ICYMI: Best of the Week
As always, there was a ton of interesting news coming out of the legal world last week and Law Street is staying on top of it for you. Alexis Evans wrote all three top stories: number one covered the former Power Ranger who was arrested–though not charged–when his roommate was killed by machete; number two was the case of the San Francisco public defender whose arrest while defending her client was caught on tape and subsequently went viral; and number three is a look at the gray area in vitamin supplements–you might be surprised with the coverage. ICYMI, check out Law Street’s Best of the Week.
#1 Ex-Power Ranger Accused of Killing Roommate With Sword
Today in the category of super bizarre news that is sure to ruin your childhood, former Power Ranger Ricardo Medina Jr. has been arrested for killing his roommate with a samurai sword. According to a statement released by the Los Angeles County Sheriff’s Department, Medina, 36, got into an argument that turned physical with his roommate Joshua Stutter, 36, at their Palmdale, CA home. Read the full article here.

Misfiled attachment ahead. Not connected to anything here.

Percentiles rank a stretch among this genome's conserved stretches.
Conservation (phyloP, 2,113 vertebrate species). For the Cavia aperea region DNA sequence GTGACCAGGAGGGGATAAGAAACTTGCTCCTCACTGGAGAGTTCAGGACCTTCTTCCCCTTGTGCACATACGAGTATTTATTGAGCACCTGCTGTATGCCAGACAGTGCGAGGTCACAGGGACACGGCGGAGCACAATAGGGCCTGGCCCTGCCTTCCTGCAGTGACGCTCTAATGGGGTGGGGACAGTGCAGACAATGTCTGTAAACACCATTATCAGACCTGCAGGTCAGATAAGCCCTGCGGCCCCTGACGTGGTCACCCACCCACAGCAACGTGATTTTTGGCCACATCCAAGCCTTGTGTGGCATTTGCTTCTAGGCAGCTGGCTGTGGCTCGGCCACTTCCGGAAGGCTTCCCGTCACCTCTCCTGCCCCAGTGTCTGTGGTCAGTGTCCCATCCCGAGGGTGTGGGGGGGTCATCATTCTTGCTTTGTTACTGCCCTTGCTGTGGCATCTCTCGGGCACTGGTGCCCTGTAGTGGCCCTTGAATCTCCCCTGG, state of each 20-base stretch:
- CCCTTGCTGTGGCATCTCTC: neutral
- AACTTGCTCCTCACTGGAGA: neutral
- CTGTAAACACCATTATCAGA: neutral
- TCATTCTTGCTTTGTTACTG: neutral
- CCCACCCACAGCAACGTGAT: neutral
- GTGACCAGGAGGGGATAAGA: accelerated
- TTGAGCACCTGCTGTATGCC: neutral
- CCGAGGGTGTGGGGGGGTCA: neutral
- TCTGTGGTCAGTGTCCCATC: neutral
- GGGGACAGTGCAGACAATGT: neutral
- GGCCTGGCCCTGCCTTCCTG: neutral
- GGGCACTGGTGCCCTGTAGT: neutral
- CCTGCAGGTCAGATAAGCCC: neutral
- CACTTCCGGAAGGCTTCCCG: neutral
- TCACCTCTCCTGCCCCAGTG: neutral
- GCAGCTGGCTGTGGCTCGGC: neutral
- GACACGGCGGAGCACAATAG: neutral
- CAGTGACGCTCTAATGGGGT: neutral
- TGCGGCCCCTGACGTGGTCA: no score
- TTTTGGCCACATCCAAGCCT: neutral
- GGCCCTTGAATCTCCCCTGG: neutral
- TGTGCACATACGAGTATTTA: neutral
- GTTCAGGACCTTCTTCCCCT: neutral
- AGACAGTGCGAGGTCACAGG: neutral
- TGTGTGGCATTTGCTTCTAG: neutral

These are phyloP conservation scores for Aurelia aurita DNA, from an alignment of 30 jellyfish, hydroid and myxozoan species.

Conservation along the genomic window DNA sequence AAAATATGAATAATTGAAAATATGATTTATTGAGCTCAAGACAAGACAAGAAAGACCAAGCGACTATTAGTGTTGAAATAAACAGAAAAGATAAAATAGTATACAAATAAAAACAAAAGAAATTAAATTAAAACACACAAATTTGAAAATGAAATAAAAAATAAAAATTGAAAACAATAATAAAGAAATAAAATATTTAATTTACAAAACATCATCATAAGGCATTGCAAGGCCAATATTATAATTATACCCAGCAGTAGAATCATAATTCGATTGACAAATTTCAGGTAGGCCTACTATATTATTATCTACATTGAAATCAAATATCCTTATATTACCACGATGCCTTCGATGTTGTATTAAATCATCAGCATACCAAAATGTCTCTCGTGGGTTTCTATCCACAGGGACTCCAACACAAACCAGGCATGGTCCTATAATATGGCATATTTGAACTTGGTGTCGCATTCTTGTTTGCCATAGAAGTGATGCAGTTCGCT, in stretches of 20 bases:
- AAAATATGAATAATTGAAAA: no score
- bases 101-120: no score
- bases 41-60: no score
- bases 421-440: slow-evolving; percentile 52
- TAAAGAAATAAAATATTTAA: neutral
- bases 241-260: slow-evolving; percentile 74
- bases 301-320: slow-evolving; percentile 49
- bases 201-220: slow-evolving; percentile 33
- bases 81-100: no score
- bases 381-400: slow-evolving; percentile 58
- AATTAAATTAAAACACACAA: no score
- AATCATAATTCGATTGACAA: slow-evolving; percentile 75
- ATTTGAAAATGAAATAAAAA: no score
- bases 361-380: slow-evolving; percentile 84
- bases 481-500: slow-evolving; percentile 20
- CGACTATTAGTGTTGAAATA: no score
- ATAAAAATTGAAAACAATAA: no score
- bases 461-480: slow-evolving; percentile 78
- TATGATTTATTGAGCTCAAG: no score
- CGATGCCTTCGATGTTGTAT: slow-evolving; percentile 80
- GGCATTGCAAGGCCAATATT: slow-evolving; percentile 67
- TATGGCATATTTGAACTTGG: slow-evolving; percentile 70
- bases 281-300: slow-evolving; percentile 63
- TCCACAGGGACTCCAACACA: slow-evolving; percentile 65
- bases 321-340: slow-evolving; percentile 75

#2 San Francisco Public Defender Arrested While Defending Client
Public defenders don’t always have the best reputation. TV shows sometimes portray them as being fresh out of law school, inexperienced, and not dedicated to their clients–essentially the type of person you don’t want defending you in any legal capacity. In reality, many are dedicated veterans of the courtroom, and Jami Tillotson is a prime example. In fact, the long-time public defender was arrested January 27, 2015 for sticking to her job–defending her client. The entire scene was caught on two cellphone videos recorded by other attorneys present. Read the full article here.
#3 Major Retailers Under Fire For Selling Pseudo Supplements
Supplements. They can come in the form of vitamins, minerals, herbs, or amino acids. My “New Year, new me” brain tells me they’re good for me, but unless they come in cute, chewable gummy form, I’m just not interested. But for more than half of all Americans, taking some form of daily supplement is pretty routine. Do these tiny capsules actually contain what they say they do? The New York Attorney General’s office says no. Read the full article here.